Second, the urban programme (Smart Cities, AMRUT, housing for all) will hopefully empower city leadership to become more autonomous and independent in deciding the destinies of cities and their residents. Hopefully, it will also lead to better environmentally and economically viable cities of the future.
Third, within the railways sector that connects India, the recently released Bibek Debroy committee report is a step in the right direction for modernization.
Along the external conditions hard facts quadrant, four points are worth mentioning.
First, trade growth has seen a precipitous decline. Particularly shocking is the way in which both exports and imports have contracted over the past six months from December 2014 onwards. Experts believe this is due to the falling demand in the international region, particularly Europe, the US and China. Imports have fallen in value terms particularly due to a commodity price collapse of crude oil.
Second, despite the export performance, FDI inflows in India remain robust. According to UNCTAD’s World Investment Report 2015, India is 9th overall in attracting FDI inflows. India’s FDI inflows jumped 22 percent to reach $34 billion in 2014. China remains the top destination with approximately four times our inflows at $129 billion. India also regained the top slot in remittances with overseas Indians sending back a staggering $70 billion in 2014, according to World Bank estimates.
Third, there has been a surge in the capital markets since Modi took over and the BSE Sensex has increased from roughly 24,700 points in May 2014 to near the 27,500 points mark at present.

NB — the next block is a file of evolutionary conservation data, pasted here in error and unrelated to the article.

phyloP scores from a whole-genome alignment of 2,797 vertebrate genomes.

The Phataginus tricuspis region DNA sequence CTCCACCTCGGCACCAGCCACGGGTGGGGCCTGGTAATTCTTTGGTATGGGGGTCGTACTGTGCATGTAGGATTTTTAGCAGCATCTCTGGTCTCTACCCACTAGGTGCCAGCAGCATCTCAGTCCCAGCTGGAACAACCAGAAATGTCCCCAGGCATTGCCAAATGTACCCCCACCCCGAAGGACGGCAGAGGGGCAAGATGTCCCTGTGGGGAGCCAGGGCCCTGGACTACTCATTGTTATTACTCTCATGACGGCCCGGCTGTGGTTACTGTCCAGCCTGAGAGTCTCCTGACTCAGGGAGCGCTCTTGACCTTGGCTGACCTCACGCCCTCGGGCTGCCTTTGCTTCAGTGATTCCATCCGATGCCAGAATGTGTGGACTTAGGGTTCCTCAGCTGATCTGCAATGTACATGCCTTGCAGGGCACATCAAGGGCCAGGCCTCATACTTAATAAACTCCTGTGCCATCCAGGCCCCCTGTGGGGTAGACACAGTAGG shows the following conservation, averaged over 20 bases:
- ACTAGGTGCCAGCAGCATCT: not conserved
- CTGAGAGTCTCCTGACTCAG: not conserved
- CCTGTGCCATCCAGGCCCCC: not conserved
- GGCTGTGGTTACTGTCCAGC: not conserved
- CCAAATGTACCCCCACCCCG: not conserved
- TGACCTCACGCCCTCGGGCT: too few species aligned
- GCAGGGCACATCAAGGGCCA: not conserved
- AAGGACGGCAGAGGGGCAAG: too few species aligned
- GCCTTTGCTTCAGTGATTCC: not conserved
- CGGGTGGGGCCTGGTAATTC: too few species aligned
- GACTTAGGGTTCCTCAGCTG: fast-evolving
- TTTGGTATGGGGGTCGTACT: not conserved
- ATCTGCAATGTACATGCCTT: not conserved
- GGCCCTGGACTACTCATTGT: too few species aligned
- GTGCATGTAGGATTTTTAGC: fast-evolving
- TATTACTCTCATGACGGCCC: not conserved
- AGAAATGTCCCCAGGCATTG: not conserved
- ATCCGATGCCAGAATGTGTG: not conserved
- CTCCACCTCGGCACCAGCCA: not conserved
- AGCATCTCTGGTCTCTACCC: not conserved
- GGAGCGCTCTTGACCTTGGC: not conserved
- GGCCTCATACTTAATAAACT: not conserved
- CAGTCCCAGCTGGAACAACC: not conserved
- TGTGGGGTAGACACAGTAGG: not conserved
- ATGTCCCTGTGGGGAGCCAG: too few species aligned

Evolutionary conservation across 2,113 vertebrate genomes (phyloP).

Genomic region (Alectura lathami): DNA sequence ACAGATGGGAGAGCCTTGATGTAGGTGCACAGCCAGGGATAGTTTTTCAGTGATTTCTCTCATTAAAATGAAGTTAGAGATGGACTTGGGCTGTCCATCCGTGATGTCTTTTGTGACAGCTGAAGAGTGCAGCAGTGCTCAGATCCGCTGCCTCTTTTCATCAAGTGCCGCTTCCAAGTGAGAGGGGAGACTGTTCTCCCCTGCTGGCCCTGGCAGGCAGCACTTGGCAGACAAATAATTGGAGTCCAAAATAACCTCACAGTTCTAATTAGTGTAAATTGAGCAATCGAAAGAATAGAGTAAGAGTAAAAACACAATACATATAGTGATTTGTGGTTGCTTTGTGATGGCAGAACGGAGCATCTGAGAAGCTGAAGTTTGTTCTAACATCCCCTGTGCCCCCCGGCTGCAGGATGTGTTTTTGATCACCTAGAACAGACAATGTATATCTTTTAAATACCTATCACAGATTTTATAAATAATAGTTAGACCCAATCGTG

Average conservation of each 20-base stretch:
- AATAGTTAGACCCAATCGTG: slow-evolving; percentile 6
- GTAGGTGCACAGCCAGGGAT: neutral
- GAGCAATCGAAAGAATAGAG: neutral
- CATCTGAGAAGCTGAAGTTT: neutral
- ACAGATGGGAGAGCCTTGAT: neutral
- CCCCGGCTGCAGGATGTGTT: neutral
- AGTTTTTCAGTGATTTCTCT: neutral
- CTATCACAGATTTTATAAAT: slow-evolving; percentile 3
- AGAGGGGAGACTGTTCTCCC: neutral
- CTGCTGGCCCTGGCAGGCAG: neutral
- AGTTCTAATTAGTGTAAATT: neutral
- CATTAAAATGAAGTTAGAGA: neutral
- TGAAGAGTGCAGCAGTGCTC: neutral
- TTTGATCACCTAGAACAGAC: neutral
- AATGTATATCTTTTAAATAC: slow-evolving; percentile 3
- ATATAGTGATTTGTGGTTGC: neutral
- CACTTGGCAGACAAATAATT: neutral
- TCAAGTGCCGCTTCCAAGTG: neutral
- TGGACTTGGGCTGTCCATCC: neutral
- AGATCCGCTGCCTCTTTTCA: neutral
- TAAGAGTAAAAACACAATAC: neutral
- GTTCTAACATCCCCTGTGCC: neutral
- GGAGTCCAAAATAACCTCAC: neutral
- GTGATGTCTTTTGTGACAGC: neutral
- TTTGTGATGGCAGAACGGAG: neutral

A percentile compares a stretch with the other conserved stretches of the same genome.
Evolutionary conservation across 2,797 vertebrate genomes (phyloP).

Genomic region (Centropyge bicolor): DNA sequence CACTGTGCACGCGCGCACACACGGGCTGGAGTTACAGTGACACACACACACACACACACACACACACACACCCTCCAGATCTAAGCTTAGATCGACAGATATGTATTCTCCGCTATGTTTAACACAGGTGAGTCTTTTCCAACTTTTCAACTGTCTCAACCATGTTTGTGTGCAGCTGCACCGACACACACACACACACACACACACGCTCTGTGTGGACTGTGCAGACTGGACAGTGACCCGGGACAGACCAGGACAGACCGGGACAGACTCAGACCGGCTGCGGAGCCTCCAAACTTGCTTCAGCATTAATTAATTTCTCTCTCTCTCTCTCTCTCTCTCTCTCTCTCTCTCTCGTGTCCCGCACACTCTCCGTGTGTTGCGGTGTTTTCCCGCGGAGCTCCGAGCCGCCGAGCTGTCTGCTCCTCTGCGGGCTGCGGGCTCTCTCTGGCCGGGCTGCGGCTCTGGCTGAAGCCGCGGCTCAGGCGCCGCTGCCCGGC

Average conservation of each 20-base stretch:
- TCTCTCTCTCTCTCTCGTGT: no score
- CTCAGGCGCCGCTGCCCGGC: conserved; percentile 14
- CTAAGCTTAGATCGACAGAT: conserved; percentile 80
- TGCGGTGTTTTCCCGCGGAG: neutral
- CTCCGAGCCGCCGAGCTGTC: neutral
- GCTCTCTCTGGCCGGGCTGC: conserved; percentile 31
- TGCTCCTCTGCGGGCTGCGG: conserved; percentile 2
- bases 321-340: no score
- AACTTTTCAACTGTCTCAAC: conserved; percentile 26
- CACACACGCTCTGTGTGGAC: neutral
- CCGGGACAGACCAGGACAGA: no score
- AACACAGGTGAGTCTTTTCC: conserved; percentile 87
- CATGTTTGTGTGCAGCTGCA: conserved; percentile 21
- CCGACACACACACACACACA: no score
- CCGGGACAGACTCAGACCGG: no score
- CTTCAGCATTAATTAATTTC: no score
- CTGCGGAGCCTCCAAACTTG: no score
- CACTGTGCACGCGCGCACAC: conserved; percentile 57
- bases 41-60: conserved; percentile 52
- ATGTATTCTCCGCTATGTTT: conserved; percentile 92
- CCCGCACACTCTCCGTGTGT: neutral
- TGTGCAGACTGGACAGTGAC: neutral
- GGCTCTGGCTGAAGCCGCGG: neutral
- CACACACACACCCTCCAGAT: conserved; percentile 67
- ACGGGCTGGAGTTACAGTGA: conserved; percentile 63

Finally, the rupee has depreciated from 59 to a dollar in May 2014 to roughly 63 at present. This is despite the tightening of the monetary policy stance by the US Federal Reserve.
Along the external conditions policy quadrant, three points merit immediate mention.
The first, is India’s increasing foreign engagement where it remains a beneficiary of official bilateral aid and pledges of investment as well as a donor – as in the recent case of Nepal. The economic diplomacy space here has considerably expanded.
Second, the reform process has to be pursued more aggressively and quickly. It can be done by opening up sectors of the economy and also looking Central Public Sector Enterprises in a strategic manner. More reform is certainly needed in sectors like grain storage and coal that are dominated by government monopoly, and this need not be opening up the sector for foreign players.
Third, Foreign Policy magazine’s Baseline Profitability Index points to India being the top destination for investment in 2015. It goes on to show that investor perception remains good about India.
It is thus visible that India is not extremely competitive at present but is bettering its economic prospects. The reforms process would aid in making India more competitive. India needs to improve its competitiveness by making it easier to start, operate and wind down a business operation in India. Also to compete infrastructure, tax rates and skills need to be bettered and much will be dependent on India’s execution capability.